In 1982 I was a senior at UC Berkeley with a US Green Card. Mexico had just nationalized the banks and I was worried that the monthly stipend my dad had been sending would stop. So, armed with the type of confidence that only young people have, I decided to go into business for myself.
I was the daughter of a powerful Latina immigrant, Dr. Norma Armon, who engineered a position at SIN Network (the precursor to Univision,) where she produced and hosted a daily magazine show. Mundo Latino was the first 4-hour daily magazine show produced and hosted by a Mexican immigrant who had come, with her daughter to find opportunities for women that were not available in Mexico.
Starting a business didn’t seem daunting, I knew how to sell. I sought out several video production companies that needed a good salesperson and convinced them to let me work with them on a commission basis. Through this process, I learned the video production ropes.
After graduating with a Bachelor’s degree, I moved to San Francisco and discovered the first networks supporting women entrepreneurs. Leaving a meeting with Pacific Bell in 1984 a client made what turned out to be a life-altering request, “Since you’re from Mexico can you turn a video we’re producing into Spanish?” I secured the contract, called Norma and told her that “we’ve made it!” Shortly thereafter Southern Pacific asked if we also did Japanese videos, of course, we did! A multilingual agency had been born.
After years of doing just video and telling our clients their collateral print material translations were inadequate, they asked us to take those translations on and we entered the field of print translation as well. In 1988 we started doing desktop publishing with the first Macs that went on to spawn the digital revolution. Nearly all our other services began with a customer request, and we are very proud to still serve many of our original clients after 3 decades.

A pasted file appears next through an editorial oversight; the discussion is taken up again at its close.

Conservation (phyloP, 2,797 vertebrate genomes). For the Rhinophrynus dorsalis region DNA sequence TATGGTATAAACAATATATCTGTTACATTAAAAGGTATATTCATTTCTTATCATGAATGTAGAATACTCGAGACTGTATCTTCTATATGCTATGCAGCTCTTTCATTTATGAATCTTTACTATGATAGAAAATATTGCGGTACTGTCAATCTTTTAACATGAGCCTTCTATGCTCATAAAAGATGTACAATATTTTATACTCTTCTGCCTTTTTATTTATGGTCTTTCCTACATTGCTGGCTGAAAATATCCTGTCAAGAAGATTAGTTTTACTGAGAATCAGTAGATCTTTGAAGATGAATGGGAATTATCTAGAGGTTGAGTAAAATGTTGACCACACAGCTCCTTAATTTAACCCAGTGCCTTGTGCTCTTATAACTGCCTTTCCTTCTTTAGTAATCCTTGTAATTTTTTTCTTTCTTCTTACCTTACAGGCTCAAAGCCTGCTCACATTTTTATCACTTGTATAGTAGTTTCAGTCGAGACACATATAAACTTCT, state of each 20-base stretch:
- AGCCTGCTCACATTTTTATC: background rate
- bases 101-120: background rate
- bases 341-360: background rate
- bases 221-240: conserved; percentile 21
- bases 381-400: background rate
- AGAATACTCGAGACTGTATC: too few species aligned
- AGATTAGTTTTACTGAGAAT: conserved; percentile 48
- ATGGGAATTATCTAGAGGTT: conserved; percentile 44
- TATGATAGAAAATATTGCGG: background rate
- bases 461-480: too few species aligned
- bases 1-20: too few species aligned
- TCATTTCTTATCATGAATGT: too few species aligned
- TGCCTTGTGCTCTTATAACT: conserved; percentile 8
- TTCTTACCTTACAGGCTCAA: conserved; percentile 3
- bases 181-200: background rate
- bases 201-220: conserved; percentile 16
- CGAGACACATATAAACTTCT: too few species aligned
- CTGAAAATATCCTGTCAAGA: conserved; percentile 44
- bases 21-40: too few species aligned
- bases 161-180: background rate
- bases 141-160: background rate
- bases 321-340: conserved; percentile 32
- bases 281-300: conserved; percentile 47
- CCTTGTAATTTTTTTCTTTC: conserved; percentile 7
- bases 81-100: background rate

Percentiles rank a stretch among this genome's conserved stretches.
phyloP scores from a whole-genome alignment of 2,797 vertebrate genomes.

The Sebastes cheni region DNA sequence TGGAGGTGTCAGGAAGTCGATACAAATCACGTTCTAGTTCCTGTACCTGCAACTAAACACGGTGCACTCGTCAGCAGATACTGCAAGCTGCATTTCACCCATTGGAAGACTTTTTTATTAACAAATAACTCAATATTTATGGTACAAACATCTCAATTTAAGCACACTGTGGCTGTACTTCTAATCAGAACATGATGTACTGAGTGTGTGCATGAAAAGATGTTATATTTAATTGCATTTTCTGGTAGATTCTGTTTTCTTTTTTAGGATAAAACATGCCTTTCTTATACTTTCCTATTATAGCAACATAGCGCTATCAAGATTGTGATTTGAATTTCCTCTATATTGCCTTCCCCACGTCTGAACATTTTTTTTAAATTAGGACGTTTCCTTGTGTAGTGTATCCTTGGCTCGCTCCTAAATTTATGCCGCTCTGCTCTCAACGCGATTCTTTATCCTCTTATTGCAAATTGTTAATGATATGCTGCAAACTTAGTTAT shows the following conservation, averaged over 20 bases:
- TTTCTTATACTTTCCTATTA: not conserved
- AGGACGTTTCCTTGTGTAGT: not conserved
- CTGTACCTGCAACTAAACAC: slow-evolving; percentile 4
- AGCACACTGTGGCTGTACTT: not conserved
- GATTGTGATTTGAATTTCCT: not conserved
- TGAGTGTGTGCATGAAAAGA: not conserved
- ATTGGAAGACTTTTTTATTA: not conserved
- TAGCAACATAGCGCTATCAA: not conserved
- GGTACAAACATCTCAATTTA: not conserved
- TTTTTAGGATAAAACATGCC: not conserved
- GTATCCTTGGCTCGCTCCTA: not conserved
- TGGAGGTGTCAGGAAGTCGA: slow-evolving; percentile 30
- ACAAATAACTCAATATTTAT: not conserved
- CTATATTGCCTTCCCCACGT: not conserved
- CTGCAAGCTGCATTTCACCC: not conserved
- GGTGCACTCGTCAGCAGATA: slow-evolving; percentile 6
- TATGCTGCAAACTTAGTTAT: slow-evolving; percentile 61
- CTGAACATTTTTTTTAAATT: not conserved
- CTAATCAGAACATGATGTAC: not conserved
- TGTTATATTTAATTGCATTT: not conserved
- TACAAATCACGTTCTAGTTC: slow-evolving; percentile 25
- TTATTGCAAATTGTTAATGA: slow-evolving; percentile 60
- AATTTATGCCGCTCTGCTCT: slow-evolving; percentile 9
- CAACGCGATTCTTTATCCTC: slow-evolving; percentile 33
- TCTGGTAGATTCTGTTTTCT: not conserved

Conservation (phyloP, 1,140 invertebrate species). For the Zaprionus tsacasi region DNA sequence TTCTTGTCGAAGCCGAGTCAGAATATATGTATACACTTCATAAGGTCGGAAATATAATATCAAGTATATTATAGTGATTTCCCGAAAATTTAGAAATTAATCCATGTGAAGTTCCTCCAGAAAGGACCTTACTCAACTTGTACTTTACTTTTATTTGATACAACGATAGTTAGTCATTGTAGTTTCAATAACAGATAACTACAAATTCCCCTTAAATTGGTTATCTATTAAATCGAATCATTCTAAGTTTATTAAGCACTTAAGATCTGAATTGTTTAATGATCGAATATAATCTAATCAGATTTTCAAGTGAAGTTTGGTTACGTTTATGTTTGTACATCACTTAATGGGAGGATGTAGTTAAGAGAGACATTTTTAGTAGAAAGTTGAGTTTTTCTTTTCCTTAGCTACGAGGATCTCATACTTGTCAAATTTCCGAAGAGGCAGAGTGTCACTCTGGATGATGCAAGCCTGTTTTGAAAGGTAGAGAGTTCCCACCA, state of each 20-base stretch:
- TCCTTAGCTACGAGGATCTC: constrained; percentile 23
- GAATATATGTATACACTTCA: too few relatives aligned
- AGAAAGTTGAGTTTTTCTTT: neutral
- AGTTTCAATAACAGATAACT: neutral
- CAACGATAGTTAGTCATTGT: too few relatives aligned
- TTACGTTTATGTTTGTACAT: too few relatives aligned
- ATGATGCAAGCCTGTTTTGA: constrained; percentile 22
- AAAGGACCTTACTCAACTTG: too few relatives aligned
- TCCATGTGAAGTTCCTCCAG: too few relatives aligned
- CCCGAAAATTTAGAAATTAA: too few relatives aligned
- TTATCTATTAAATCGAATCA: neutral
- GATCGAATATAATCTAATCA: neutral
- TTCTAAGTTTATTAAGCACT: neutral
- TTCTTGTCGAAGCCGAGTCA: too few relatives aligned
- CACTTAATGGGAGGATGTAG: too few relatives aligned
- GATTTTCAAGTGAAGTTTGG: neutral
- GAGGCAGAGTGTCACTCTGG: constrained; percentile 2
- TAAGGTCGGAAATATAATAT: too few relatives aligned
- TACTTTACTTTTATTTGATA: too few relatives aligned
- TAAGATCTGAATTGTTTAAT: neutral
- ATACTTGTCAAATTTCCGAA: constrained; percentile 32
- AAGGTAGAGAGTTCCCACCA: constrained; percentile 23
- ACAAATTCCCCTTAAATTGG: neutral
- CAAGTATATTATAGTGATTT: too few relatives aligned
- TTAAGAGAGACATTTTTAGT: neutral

From Analog to Digital
A lot has changed since we began this journey, and probably the biggest changes have been in technology. Once upon a time, our work was mostly local due to long shipping times needed to send materials across the country and even longer worldwide. I remember describing a fax machine to my dad one day when I was visiting him in Mexico. Incredulously he exclaimed: “but having an image of a document transmitted through the phone line is magic!” I remember searching high and low for a fax receiving station, and all the years spent living in internet cafes or on slow noisy modems while traveling and trying to keep up with work at the office.
We are very far from those first bulky “luggable” computers that Norma and I used when we started this business. Norma headed up our Los Angeles office back then, she and I would have to manually connect the computers to the telephone to send reports. Today computers are easily tucked into a bag and we can take advantage of a library of previously translated material through computer-aided translation which is constantly improving. We take advantage of all of the technological advances we can to keep quality consistent and to help lower costs for our customers.
It hasn’t always been easy, but with the support of our wonderful customers, corporate and government programs that empower minority women businesses, state-of-the-art technology, and especially, the hard work of our dedicated staff, we now provide over 20 services in more than 100 languages.
As we celebrate our 36th birthday, it is very gratifying to see what we have accomplished!